These days I now make sure I have a completely clean desk and lay everything out as I take it apart, and put screws in a pot.
 

Merlin

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If it's an involved job like a laptop strip down, I use small ziplock bags to put the screws and small parts in and write on each one where they came from. A notepad to write down important bits, like where wires and headers attach is vital as well.

Unless you do something like this, you are heading for disaster...
 

Harrison

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Or take photos of everything connected as you go, so you can reference it when putting it all back together.
 

Harrison

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I've now disassembled the printer. Taken the print head out and completely cleaned it with Toluene using a syringe as described in the guide I found. It head was completely grudged up with ink so was the obvious cause. After breaking that all down with the Toluene I managed to get it to force out through the ink jets so it will looked good.

Reassembly went fine and didn't take as long as dismantling, so about 10 minutes total. Epsons seems pretty well designed for maintenance with just 2-4 screws to remove the whole casing and get at everything.

On powering it back up it went through the usual cycles and looked good. A test print shows liquid still in the jets, so a couple of head cleaning operations and now the colour is coming out completely and correctly printing. However, I'm still not getting any black ink at all from the printer. Its strange because I did get alcohol through the black jets when cleaning so it seemed to be cleared. Not sure what the problem could be now.
 

Harrison

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I think I now know the problem. The little spike/pin that the ink cartridge goes down onto, which breaks the cartridge seal and forms the sealed vacuum between the cart and the print head seems to be broken. It is still there but is cracked and wobbly so probably isn't forming a proper seal and so the ink can't be drawn out of the cartridge.

So that explains why no black ink was getting through. I am going to try and glue it and see if that helps, but I think its time to invest in a decent newer A3 design printer. Maybe an R2400 or R2880 if I can find one at a good price as they will be great for A3+ SLR photo printing, plus some other A3 illustration output.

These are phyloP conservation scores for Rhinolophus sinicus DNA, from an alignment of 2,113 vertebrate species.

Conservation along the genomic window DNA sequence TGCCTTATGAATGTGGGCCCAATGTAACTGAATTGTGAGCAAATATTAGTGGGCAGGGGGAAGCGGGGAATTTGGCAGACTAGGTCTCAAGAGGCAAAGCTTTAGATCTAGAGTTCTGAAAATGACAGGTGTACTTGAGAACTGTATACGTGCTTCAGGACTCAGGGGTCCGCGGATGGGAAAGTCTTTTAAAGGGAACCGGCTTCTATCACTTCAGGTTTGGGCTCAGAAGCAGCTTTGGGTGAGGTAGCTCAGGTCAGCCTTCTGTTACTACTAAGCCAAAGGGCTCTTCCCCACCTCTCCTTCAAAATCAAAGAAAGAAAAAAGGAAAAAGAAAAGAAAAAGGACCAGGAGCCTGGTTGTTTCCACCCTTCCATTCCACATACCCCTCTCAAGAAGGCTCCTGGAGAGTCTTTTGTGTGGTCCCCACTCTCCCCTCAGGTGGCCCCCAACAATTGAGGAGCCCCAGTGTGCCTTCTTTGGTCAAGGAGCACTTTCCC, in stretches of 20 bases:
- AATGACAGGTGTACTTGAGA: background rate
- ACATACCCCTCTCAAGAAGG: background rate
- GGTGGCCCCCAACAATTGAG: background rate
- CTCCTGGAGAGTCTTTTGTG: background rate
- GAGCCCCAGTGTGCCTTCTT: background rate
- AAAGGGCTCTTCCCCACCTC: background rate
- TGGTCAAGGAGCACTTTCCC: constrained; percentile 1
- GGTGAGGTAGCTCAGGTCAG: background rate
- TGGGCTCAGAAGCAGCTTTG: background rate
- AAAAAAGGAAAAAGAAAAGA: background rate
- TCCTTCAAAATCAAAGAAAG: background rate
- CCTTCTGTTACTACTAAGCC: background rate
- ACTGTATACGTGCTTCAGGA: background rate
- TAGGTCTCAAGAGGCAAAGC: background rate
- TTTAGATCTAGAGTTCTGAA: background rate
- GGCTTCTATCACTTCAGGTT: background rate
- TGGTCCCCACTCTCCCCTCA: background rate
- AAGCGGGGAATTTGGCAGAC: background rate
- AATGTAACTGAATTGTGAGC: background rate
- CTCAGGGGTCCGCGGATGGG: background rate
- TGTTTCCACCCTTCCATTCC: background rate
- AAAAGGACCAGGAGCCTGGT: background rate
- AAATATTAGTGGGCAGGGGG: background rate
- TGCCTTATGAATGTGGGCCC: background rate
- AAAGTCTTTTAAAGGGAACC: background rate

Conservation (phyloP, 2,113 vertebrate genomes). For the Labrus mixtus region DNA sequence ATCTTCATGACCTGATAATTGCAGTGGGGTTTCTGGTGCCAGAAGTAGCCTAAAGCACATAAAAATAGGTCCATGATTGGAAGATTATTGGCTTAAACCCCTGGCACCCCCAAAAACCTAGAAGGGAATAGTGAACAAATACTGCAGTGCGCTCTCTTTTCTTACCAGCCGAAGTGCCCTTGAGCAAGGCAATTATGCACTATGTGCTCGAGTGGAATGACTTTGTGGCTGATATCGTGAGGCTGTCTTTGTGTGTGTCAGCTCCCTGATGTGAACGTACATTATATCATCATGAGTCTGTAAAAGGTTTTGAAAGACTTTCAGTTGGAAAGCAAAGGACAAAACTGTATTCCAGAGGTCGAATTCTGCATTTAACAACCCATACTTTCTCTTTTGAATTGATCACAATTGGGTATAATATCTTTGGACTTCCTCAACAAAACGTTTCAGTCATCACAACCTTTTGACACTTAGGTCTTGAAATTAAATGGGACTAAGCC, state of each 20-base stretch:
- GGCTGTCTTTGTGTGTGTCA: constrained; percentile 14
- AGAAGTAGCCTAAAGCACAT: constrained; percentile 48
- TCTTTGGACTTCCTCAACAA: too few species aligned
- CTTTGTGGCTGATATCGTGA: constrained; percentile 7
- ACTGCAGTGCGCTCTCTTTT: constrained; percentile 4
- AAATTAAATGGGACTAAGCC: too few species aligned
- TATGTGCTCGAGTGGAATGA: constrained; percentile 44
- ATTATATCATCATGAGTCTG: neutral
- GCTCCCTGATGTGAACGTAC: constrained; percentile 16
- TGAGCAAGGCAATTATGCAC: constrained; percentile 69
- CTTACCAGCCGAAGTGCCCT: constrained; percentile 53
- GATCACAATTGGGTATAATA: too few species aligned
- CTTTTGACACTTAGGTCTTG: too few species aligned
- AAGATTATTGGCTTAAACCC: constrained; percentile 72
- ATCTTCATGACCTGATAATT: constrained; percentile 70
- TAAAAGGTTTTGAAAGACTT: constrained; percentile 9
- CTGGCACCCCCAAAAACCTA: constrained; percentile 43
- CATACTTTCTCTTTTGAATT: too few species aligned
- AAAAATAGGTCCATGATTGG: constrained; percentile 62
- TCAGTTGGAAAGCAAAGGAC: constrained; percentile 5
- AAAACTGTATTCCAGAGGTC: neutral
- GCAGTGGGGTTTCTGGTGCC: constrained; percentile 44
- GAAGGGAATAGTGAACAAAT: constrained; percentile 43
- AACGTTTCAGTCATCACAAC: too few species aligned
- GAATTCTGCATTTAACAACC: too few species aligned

It has been amazing that for how old the Epson Photo EX is, it was still producing print quality that was better than most on the market even today. Even the newer replacements were not as good. The 2100 and 1290 for example.

I might also consider an Epson SP1400 or R1900. Anyone own any of these? And could recommend one?

The Canon A3 printers also look quite good and have cheaper ink costs, but don't have the 8 individual ink tanks, so will never be as good for A3_ photo output for sale or exhibition.
 

Merlin

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I have an HP Deckjet 1220c which is a good A3 printer and the benefit over Epson is that the print heads are in the cartridges. The quality is good even for an ageing printer and I would be surprised if HP didn't do an updated version of this printer.
 

imnogeek

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I have an HP Deckjet 1220c which is a good A3 printer and the benefit over Epson is that the print heads are in the cartridges. The quality is good even for an ageing printer and I would be surprised if HP didn't do an updated version of this printer.
The down side to that is the inks cost more :(

Canon do a range of printers that have ink tanks like the Epson, but canon also make the print head a replaceable part too so you get the best of both worlds.
 

Harrison

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Hmm.. that is interesting about Canon offering print head as a replacement part. Do you know if that is true of all Canon printers?